FDIC Asks Congress for Separate Personnel Authority

By on September 3, 2004 in Current Events with 0 Comments

The early part of our new century may be remembered in government as the era for destruction of a unified federal civil service system. The Department of Homeland Security now has its own personnel system as does the Department of Defense. NASA also has new authority in the human resources arena. GAO has a new human resources system.

Wiill there be any federal government agency that does not want its own human resources structure and authority?

The Federal Deposit Insurance Corporation (FDIC) wants to be next and has requested Congress to grant the agency its own personnel authority.

“We are asking Congress to give us the tools we need to address the continually changing financial services industry,” said Donald Powell, Chairman, FDIC. “We must have the ability to focus our resources where they are most needed. In order to address variable workloads, we need independent hiring authority, greater flexibility in using term appointments, and the ability to employ experts and consultants and to re-employ retirees.”

The proposal would give FDIC authority to:

* have independent hiring authority;

* hire a term employee and convert the employee to a permanent appointment;

* rehire and pay retired Federal annuitants without those annuitants suffering a reduction of their annuities during the course of their employment;

* hire highly qualified experts and consultants rapidly and for longer periods of time than ordinarily allowed for Federal agencies;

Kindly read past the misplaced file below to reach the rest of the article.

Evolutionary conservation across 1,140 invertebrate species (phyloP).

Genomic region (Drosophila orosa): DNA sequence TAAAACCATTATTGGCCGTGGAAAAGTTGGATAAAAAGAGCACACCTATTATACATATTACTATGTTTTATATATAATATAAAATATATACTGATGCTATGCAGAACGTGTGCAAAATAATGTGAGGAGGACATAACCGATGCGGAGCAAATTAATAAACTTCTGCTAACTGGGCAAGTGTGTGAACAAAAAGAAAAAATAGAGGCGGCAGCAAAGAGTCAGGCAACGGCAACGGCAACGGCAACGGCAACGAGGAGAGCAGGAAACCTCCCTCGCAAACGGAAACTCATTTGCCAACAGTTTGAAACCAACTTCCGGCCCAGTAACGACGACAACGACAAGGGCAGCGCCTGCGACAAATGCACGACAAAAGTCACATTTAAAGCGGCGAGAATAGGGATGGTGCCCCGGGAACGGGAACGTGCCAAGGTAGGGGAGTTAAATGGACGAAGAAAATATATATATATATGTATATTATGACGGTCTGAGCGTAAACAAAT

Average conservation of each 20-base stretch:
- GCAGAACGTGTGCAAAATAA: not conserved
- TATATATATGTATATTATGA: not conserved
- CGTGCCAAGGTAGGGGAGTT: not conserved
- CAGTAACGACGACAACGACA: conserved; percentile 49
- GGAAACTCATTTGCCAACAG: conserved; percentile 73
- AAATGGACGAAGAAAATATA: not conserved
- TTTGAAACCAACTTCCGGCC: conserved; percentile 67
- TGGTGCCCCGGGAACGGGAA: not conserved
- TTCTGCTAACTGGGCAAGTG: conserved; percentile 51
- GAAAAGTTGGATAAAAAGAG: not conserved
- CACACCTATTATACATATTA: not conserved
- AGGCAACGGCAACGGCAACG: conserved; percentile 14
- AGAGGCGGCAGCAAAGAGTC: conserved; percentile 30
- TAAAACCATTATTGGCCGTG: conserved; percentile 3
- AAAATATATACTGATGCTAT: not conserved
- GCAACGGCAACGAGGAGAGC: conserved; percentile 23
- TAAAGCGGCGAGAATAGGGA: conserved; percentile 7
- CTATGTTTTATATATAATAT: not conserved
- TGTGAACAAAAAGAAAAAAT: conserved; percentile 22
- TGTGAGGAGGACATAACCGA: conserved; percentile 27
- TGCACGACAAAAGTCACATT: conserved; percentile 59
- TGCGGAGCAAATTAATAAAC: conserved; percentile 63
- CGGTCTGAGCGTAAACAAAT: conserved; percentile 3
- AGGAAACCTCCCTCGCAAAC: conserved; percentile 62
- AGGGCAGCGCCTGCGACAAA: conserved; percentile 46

* have similar latitude in hiring its executives as the Federal government has generally to hire employees in the Senior Executive Service (SES);

* develop its own reduction-in-force and early-out regulations in connection with determinations to realign, reorganize, or reduce the FDIC’s workforce;

* establish its own appeals process for employees subject to misconduct or unsatisfactory performance disciplinary actions, consistent with merit and fitness principles.

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© 2016 Ralph R. Smith. All rights reserved. This article may not be reproduced without express written consent from Ralph R. Smith.

About the Author

Ralph Smith has several decades of experience working with federal human resources issues. He has written extensively on a full range of human resources topics in books and newsletters and is a co-founder of two companies and several newsletters onĀ federal human resources.